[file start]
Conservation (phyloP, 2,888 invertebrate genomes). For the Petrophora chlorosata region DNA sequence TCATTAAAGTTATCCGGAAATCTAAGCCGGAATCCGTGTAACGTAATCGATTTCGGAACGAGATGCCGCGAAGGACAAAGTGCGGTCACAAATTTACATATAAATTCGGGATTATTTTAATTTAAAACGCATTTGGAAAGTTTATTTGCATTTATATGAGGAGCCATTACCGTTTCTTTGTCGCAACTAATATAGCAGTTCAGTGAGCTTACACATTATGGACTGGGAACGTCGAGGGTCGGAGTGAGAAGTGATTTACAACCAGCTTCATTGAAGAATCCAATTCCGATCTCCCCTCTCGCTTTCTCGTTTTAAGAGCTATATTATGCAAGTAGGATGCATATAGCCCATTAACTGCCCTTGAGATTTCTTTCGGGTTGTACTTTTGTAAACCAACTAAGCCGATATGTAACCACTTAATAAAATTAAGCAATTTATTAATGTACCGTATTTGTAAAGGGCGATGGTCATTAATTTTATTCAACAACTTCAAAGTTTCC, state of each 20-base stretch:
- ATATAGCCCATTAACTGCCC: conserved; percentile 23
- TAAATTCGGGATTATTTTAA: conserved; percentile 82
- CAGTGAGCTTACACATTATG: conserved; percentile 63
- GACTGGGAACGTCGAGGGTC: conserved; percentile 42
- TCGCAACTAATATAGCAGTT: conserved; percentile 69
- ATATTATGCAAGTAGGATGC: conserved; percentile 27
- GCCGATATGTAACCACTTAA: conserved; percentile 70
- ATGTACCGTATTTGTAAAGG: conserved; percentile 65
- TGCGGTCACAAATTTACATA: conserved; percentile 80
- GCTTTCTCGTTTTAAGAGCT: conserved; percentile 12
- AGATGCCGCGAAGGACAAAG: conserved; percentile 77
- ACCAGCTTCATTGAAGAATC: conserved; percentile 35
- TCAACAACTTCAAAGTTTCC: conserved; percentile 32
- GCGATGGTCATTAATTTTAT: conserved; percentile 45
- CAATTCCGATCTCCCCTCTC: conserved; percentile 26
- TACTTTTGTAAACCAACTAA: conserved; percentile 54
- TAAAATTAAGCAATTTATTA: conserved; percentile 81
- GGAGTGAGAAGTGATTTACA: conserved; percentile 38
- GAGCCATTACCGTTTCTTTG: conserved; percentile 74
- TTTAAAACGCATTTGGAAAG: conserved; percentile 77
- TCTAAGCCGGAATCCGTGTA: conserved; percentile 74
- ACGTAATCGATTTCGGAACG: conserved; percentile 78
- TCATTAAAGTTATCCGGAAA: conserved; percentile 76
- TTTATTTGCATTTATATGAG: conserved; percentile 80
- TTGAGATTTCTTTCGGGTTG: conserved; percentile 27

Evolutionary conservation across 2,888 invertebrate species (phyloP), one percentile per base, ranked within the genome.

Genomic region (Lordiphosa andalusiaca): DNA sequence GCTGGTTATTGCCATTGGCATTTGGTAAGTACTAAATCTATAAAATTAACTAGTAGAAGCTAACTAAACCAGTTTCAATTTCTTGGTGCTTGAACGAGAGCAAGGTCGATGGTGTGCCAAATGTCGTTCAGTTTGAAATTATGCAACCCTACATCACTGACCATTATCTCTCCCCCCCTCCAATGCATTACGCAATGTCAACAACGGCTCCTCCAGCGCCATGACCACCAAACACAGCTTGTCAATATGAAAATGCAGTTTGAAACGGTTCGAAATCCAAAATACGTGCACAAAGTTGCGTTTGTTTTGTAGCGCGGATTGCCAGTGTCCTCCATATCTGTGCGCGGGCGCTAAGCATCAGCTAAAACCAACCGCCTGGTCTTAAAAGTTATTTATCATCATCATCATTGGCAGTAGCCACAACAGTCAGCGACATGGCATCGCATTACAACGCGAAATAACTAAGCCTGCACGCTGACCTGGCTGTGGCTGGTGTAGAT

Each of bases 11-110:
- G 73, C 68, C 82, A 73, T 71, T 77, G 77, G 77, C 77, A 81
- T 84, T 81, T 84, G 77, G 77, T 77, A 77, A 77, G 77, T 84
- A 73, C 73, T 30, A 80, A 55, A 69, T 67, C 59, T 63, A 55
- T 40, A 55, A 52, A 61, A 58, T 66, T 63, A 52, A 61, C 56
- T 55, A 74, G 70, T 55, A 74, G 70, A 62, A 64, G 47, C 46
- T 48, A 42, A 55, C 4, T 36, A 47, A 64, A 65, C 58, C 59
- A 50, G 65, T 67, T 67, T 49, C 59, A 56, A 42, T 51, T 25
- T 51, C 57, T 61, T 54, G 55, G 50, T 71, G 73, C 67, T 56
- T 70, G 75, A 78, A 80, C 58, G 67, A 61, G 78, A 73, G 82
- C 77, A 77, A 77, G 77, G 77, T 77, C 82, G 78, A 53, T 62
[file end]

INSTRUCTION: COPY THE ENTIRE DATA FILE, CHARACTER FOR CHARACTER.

Conservation (phyloP, 2,888 invertebrate genomes). For the Petrophora chlorosata region DNA sequence TCATTAAAGTTATCCGGAAATCTAAGCCGGAATCCGTGTAACGTAATCGATTTCGGAACGAGATGCCGCGAAGGACAAAGTGCGGTCACAAATTTACATATAAATTCGGGATTATTTTAATTTAAAACGCATTTGGAAAGTTTATTTGCATTTATATGAGGAGCCATTACCGTTTCTTTGTCGCAACTAATATAGCAGTTCAGTGAGCTTACACATTATGGACTGGGAACGTCGAGGGTCGGAGTGAGAAGTGATTTACAACCAGCTTCATTGAAGAATCCAATTCCGATCTCCCCTCTCGCTTTCTCGTTTTAAGAGCTATATTATGCAAGTAGGATGCATATAGCCCATTAACTGCCCTTGAGATTTCTTTCGGGTTGTACTTTTGTAAACCAACTAAGCCGATATGTAACCACTTAATAAAATTAAGCAATTTATTAATGTACCGTATTTGTAAAGGGCGATGGTCATTAATTTTATTCAACAACTTCAAAGTTTCC, state of each 20-base stretch:
- ATATAGCCCATTAACTGCCC: conserved; percentile 23
- TAAATTCGGGATTATTTTAA: conserved; percentile 82
- CAGTGAGCTTACACATTATG: conserved; percentile 63
- GACTGGGAACGTCGAGGGTC: conserved; percentile 42
- TCGCAACTAATATAGCAGTT: conserved; percentile 69
- ATATTATGCAAGTAGGATGC: conserved; percentile 27
- GCCGATATGTAACCACTTAA: conserved; percentile 70
- ATGTACCGTATTTGTAAAGG: conserved; percentile 65
- TGCGGTCACAAATTTACATA: conserved; percentile 80
- GCTTTCTCGTTTTAAGAGCT: conserved; percentile 12
- AGATGCCGCGAAGGACAAAG: conserved; percentile 77
- ACCAGCTTCATTGAAGAATC: conserved; percentile 35
- TCAACAACTTCAAAGTTTCC: conserved; percentile 32
- GCGATGGTCATTAATTTTAT: conserved; percentile 45
- CAATTCCGATCTCCCCTCTC: conserved; percentile 26
- TACTTTTGTAAACCAACTAA: conserved; percentile 54
- TAAAATTAAGCAATTTATTA: conserved; percentile 81
- GGAGTGAGAAGTGATTTACA: conserved; percentile 38
- GAGCCATTACCGTTTCTTTG: conserved; percentile 74
- TTTAAAACGCATTTGGAAAG: conserved; percentile 77
- TCTAAGCCGGAATCCGTGTA: conserved; percentile 74
- ACGTAATCGATTTCGGAACG: conserved; percentile 78
- TCATTAAAGTTATCCGGAAA: conserved; percentile 76
- TTTATTTGCATTTATATGAG: conserved; percentile 80
- TTGAGATTTCTTTCGGGTTG: conserved; percentile 27

Evolutionary conservation across 2,888 invertebrate species (phyloP), one percentile per base, ranked within the genome.

Genomic region (Lordiphosa andalusiaca): DNA sequence GCTGGTTATTGCCATTGGCATTTGGTAAGTACTAAATCTATAAAATTAACTAGTAGAAGCTAACTAAACCAGTTTCAATTTCTTGGTGCTTGAACGAGAGCAAGGTCGATGGTGTGCCAAATGTCGTTCAGTTTGAAATTATGCAACCCTACATCACTGACCATTATCTCTCCCCCCCTCCAATGCATTACGCAATGTCAACAACGGCTCCTCCAGCGCCATGACCACCAAACACAGCTTGTCAATATGAAAATGCAGTTTGAAACGGTTCGAAATCCAAAATACGTGCACAAAGTTGCGTTTGTTTTGTAGCGCGGATTGCCAGTGTCCTCCATATCTGTGCGCGGGCGCTAAGCATCAGCTAAAACCAACCGCCTGGTCTTAAAAGTTATTTATCATCATCATCATTGGCAGTAGCCACAACAGTCAGCGACATGGCATCGCATTACAACGCGAAATAACTAAGCCTGCACGCTGACCTGGCTGTGGCTGGTGTAGAT

Each of bases 11-110:
- G 73, C 68, C 82, A 73, T 71, T 77, G 77, G 77, C 77, A 81
- T 84, T 81, T 84, G 77, G 77, T 77, A 77, A 77, G 77, T 84
- A 73, C 73, T 30, A 80, A 55, A 69, T 67, C 59, T 63, A 55
- T 40, A 55, A 52, A 61, A 58, T 66, T 63, A 52, A 61, C 56
- T 55, A 74, G 70, T 55, A 74, G 70, A 62, A 64, G 47, C 46
- T 48, A 42, A 55, C 4, T 36, A 47, A 64, A 65, C 58, C 59
- A 50, G 65, T 67, T 67, T 49, C 59, A 56, A 42, T 51, T 25
- T 51, C 57, T 61, T 54, G 55, G 50, T 71, G 73, C 67, T 56
- T 70, G 75, A 78, A 80, C 58, G 67, A 61, G 78, A 73, G 82
- C 77, A 77, A 77, G 77, G 77, T 77, C 82, G 78, A 53, T 62